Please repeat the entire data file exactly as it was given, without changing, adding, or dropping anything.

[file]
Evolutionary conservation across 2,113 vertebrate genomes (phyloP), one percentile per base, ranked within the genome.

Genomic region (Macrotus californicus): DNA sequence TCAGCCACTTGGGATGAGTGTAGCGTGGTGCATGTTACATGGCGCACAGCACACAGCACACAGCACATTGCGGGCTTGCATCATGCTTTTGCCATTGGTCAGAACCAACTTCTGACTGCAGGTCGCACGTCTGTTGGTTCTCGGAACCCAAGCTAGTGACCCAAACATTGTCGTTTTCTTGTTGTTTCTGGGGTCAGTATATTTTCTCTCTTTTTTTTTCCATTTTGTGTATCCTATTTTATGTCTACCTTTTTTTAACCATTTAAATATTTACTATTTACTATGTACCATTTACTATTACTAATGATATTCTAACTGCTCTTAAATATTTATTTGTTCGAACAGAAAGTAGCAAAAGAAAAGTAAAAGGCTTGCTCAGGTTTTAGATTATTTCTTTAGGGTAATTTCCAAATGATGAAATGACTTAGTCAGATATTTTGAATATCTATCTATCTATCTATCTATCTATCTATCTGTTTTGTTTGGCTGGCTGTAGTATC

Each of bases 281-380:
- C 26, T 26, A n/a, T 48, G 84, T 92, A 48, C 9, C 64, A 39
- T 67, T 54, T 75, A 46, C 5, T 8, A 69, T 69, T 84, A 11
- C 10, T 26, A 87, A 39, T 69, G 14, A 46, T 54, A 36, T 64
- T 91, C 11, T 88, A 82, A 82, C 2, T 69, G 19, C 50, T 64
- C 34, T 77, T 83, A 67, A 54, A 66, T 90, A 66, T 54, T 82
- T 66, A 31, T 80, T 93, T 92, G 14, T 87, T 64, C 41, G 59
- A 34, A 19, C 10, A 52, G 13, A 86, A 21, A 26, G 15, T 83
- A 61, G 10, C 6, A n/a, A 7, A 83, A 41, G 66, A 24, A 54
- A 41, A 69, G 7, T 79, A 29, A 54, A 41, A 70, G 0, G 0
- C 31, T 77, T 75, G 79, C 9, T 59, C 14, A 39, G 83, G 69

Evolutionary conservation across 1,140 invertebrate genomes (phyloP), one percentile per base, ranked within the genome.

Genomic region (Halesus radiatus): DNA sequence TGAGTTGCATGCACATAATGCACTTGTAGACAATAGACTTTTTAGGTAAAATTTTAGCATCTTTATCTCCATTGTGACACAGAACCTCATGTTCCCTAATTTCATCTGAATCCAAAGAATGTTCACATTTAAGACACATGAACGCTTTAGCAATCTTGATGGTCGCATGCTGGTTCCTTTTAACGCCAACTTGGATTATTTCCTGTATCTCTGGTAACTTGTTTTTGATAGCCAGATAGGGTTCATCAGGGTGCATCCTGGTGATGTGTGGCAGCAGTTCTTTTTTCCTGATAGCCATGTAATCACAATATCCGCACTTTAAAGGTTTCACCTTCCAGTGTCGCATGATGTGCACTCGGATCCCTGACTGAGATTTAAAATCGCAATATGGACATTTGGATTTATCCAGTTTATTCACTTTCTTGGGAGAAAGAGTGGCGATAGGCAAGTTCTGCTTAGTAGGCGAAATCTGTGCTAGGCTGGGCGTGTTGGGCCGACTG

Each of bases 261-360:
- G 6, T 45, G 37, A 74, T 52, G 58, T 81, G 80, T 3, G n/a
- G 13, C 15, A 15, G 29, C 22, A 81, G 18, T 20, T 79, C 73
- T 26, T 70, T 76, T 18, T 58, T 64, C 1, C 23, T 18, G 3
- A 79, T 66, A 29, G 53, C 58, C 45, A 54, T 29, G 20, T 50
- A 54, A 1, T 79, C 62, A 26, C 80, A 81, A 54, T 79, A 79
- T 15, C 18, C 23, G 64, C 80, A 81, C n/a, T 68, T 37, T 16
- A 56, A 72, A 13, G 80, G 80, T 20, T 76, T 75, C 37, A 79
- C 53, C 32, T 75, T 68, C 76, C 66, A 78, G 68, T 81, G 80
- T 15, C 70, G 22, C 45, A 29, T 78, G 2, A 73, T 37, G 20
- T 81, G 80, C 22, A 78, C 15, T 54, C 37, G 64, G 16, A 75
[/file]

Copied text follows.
Evolutionary conservation across 2,113 vertebrate genomes (phyloP), one percentile per base, ranked within the genome.

Genomic region (Macrotus californicus): DNA sequence TCAGCCACTTGGGATGAGTGTAGCGTGGTGCATGTTACATGGCGCACAGCACACAGCACACAGCACATTGCGGGCTTGCATCATGCTTTTGCCATTGGTCAGAACCAACTTCTGACTGCAGGTCGCACGTCTGTTGGTTCTCGGAACCCAAGCTAGTGACCCAAACATTGTCGTTTTCTTGTTGTTTCTGGGGTCAGTATATTTTCTCTCTTTTTTTTTCCATTTTGTGTATCCTATTTTATGTCTACCTTTTTTTAACCATTTAAATATTTACTATTTACTATGTACCATTTACTATTACTAATGATATTCTAACTGCTCTTAAATATTTATTTGTTCGAACAGAAAGTAGCAAAAGAAAAGTAAAAGGCTTGCTCAGGTTTTAGATTATTTCTTTAGGGTAATTTCCAAATGATGAAATGACTTAGTCAGATATTTTGAATATCTATCTATCTATCTATCTATCTATCTATCTGTTTTGTTTGGCTGGCTGTAGTATC

Each of bases 281-380:
- C 26, T 26, A n/a, T 48, G 84, T 92, A 48, C 9, C 64, A 39
- T 67, T 54, T 75, A 46, C 5, T 8, A 69, T 69, T 84, A 11
- C 10, T 26, A 87, A 39, T 69, G 14, A 46, T 54, A 36, T 64
- T 91, C 11, T 88, A 82, A 82, C 2, T 69, G 19, C 50, T 64
- C 34, T 77, T 83, A 67, A 54, A 66, T 90, A 66, T 54, T 82
- T 66, A 31, T 80, T 93, T 92, G 14, T 87, T 64, C 41, G 59
- A 34, A 19, C 10, A 52, G 13, A 86, A 21, A 26, G 15, T 83
- A 61, G 10, C 6, A n/a, A 7, A 83, A 41, G 66, A 24, A 54
- A 41, A 69, G 7, T 79, A 29, A 54, A 41, A 70, G 0, G 0
- C 31, T 77, T 75, G 79, C 9, T 59, C 14, A 39, G 83, G 69

Evolutionary conservation across 1,140 invertebrate genomes (phyloP), one percentile per base, ranked within the genome.

Genomic region (Halesus radiatus): DNA sequence TGAGTTGCATGCACATAATGCACTTGTAGACAATAGACTTTTTAGGTAAAATTTTAGCATCTTTATCTCCATTGTGACACAGAACCTCATGTTCCCTAATTTCATCTGAATCCAAAGAATGTTCACATTTAAGACACATGAACGCTTTAGCAATCTTGATGGTCGCATGCTGGTTCCTTTTAACGCCAACTTGGATTATTTCCTGTATCTCTGGTAACTTGTTTTTGATAGCCAGATAGGGTTCATCAGGGTGCATCCTGGTGATGTGTGGCAGCAGTTCTTTTTTCCTGATAGCCATGTAATCACAATATCCGCACTTTAAAGGTTTCACCTTCCAGTGTCGCATGATGTGCACTCGGATCCCTGACTGAGATTTAAAATCGCAATATGGACATTTGGATTTATCCAGTTTATTCACTTTCTTGGGAGAAAGAGTGGCGATAGGCAAGTTCTGCTTAGTAGGCGAAATCTGTGCTAGGCTGGGCGTGTTGGGCCGACTG

Each of bases 261-360:
- G 6, T 45, G 37, A 74, T 52, G 58, T 81, G 80, T 3, G n/a
- G 13, C 15, A 15, G 29, C 22, A 81, G 18, T 20, T 79, C 73
- T 26, T 70, T 76, T 18, T 58, T 64, C 1, C 23, T 18, G 3
- A 79, T 66, A 29, G 53, C 58, C 45, A 54, T 29, G 20, T 50
- A 54, A 1, T 79, C 62, A 26, C 80, A 81, A 54, T 79, A 79
- T 15, C 18, C 23, G 64, C 80, A 81, C n/a, T 68, T 37, T 16
- A 56, A 72, A 13, G 80, G 80, T 20, T 76, T 75, C 37, A 79
- C 53, C 32, T 75, T 68, C 76, C 66, A 78, G 68, T 81, G 80
- T 15, C 70, G 22, C 45, A 29, T 78, G 2, A 73, T 37, G 20
- T 81, G 80, C 22, A 78, C 15, T 54, C 37, G 64, G 16, A 75